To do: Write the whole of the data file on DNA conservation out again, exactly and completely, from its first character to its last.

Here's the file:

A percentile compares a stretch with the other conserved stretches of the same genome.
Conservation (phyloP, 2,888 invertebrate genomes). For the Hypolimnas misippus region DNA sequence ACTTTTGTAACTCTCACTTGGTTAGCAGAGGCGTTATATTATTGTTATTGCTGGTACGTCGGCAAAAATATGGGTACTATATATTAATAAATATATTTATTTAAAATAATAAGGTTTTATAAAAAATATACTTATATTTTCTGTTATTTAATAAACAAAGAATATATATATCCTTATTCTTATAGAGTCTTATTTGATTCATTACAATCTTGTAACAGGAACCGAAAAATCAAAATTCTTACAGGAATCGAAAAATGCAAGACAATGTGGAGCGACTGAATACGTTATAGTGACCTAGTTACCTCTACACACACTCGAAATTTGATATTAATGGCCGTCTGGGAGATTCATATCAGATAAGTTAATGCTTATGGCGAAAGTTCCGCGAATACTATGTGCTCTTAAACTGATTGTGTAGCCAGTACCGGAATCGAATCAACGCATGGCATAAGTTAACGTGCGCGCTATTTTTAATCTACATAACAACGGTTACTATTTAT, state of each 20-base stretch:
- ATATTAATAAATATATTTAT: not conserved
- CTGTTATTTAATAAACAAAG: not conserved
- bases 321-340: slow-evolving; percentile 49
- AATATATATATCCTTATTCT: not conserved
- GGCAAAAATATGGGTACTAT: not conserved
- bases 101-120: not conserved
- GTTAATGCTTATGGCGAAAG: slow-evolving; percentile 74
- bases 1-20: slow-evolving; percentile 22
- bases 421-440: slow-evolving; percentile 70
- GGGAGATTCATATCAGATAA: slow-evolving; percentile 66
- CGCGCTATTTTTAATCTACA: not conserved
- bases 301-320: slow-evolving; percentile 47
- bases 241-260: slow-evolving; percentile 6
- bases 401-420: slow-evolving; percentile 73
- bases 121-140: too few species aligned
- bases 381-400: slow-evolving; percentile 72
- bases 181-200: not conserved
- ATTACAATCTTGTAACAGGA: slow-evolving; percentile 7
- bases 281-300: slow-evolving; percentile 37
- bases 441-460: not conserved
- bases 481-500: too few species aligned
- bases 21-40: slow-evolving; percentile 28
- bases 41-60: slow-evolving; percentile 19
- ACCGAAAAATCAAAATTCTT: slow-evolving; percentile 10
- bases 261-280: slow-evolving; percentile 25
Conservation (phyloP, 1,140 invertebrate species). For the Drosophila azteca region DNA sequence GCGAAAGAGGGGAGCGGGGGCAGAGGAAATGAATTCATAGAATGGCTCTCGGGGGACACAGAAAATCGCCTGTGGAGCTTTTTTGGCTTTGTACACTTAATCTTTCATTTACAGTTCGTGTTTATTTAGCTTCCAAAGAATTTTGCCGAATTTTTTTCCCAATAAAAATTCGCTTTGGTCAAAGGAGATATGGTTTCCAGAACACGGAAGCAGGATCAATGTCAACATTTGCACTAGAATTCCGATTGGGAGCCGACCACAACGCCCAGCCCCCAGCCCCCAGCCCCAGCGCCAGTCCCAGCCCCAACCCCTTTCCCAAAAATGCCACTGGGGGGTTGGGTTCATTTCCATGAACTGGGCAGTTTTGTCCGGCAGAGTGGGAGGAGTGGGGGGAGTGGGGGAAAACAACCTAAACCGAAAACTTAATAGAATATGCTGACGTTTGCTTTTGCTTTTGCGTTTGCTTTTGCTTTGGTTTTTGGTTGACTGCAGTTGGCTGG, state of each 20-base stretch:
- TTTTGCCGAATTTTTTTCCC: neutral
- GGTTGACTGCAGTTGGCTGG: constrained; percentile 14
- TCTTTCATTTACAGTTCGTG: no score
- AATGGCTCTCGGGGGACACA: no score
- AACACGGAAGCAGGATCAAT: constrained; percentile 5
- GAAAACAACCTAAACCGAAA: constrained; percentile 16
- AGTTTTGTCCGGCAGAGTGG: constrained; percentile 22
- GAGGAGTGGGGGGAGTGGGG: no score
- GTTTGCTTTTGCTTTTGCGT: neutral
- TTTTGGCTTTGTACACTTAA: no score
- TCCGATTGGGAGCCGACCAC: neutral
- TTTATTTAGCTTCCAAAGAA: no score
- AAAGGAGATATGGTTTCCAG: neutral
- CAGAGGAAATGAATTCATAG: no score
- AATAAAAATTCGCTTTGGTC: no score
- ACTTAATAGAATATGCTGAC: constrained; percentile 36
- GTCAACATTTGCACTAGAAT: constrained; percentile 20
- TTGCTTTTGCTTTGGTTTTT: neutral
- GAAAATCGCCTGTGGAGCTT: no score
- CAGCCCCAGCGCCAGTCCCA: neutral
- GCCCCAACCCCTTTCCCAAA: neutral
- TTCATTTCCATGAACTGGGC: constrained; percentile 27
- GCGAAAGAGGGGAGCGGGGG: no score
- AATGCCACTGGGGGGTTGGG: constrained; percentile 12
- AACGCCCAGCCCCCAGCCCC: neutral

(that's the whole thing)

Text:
A percentile compares a stretch with the other conserved stretches of the same genome.
Conservation (phyloP, 2,888 invertebrate genomes). For the Hypolimnas misippus region DNA sequence ACTTTTGTAACTCTCACTTGGTTAGCAGAGGCGTTATATTATTGTTATTGCTGGTACGTCGGCAAAAATATGGGTACTATATATTAATAAATATATTTATTTAAAATAATAAGGTTTTATAAAAAATATACTTATATTTTCTGTTATTTAATAAACAAAGAATATATATATCCTTATTCTTATAGAGTCTTATTTGATTCATTACAATCTTGTAACAGGAACCGAAAAATCAAAATTCTTACAGGAATCGAAAAATGCAAGACAATGTGGAGCGACTGAATACGTTATAGTGACCTAGTTACCTCTACACACACTCGAAATTTGATATTAATGGCCGTCTGGGAGATTCATATCAGATAAGTTAATGCTTATGGCGAAAGTTCCGCGAATACTATGTGCTCTTAAACTGATTGTGTAGCCAGTACCGGAATCGAATCAACGCATGGCATAAGTTAACGTGCGCGCTATTTTTAATCTACATAACAACGGTTACTATTTAT, state of each 20-base stretch:
- ATATTAATAAATATATTTAT: not conserved
- CTGTTATTTAATAAACAAAG: not conserved
- bases 321-340: slow-evolving; percentile 49
- AATATATATATCCTTATTCT: not conserved
- GGCAAAAATATGGGTACTAT: not conserved
- bases 101-120: not conserved
- GTTAATGCTTATGGCGAAAG: slow-evolving; percentile 74
- bases 1-20: slow-evolving; percentile 22
- bases 421-440: slow-evolving; percentile 70
- GGGAGATTCATATCAGATAA: slow-evolving; percentile 66
- CGCGCTATTTTTAATCTACA: not conserved
- bases 301-320: slow-evolving; percentile 47
- bases 241-260: slow-evolving; percentile 6
- bases 401-420: slow-evolving; percentile 73
- bases 121-140: too few species aligned
- bases 381-400: slow-evolving; percentile 72
- bases 181-200: not conserved
- ATTACAATCTTGTAACAGGA: slow-evolving; percentile 7
- bases 281-300: slow-evolving; percentile 37
- bases 441-460: not conserved
- bases 481-500: too few species aligned
- bases 21-40: slow-evolving; percentile 28
- bases 41-60: slow-evolving; percentile 19
- ACCGAAAAATCAAAATTCTT: slow-evolving; percentile 10
- bases 261-280: slow-evolving; percentile 25
Conservation (phyloP, 1,140 invertebrate species). For the Drosophila azteca region DNA sequence GCGAAAGAGGGGAGCGGGGGCAGAGGAAATGAATTCATAGAATGGCTCTCGGGGGACACAGAAAATCGCCTGTGGAGCTTTTTTGGCTTTGTACACTTAATCTTTCATTTACAGTTCGTGTTTATTTAGCTTCCAAAGAATTTTGCCGAATTTTTTTCCCAATAAAAATTCGCTTTGGTCAAAGGAGATATGGTTTCCAGAACACGGAAGCAGGATCAATGTCAACATTTGCACTAGAATTCCGATTGGGAGCCGACCACAACGCCCAGCCCCCAGCCCCCAGCCCCAGCGCCAGTCCCAGCCCCAACCCCTTTCCCAAAAATGCCACTGGGGGGTTGGGTTCATTTCCATGAACTGGGCAGTTTTGTCCGGCAGAGTGGGAGGAGTGGGGGGAGTGGGGGAAAACAACCTAAACCGAAAACTTAATAGAATATGCTGACGTTTGCTTTTGCTTTTGCGTTTGCTTTTGCTTTGGTTTTTGGTTGACTGCAGTTGGCTGG, state of each 20-base stretch:
- TTTTGCCGAATTTTTTTCCC: neutral
- GGTTGACTGCAGTTGGCTGG: constrained; percentile 14
- TCTTTCATTTACAGTTCGTG: no score
- AATGGCTCTCGGGGGACACA: no score
- AACACGGAAGCAGGATCAAT: constrained; percentile 5
- GAAAACAACCTAAACCGAAA: constrained; percentile 16
- AGTTTTGTCCGGCAGAGTGG: constrained; percentile 22
- GAGGAGTGGGGGGAGTGGGG: no score
- GTTTGCTTTTGCTTTTGCGT: neutral
- TTTTGGCTTTGTACACTTAA: no score
- TCCGATTGGGAGCCGACCAC: neutral
- TTTATTTAGCTTCCAAAGAA: no score
- AAAGGAGATATGGTTTCCAG: neutral
- CAGAGGAAATGAATTCATAG: no score
- AATAAAAATTCGCTTTGGTC: no score
- ACTTAATAGAATATGCTGAC: constrained; percentile 36
- GTCAACATTTGCACTAGAAT: constrained; percentile 20
- TTGCTTTTGCTTTGGTTTTT: neutral
- GAAAATCGCCTGTGGAGCTT: no score
- CAGCCCCAGCGCCAGTCCCA: neutral
- GCCCCAACCCCTTTCCCAAA: neutral
- TTCATTTCCATGAACTGGGC: constrained; percentile 27
- GCGAAAGAGGGGAGCGGGGG: no score
- AATGCCACTGGGGGGTTGGG: constrained; percentile 12
- AACGCCCAGCCCCCAGCCCC: neutral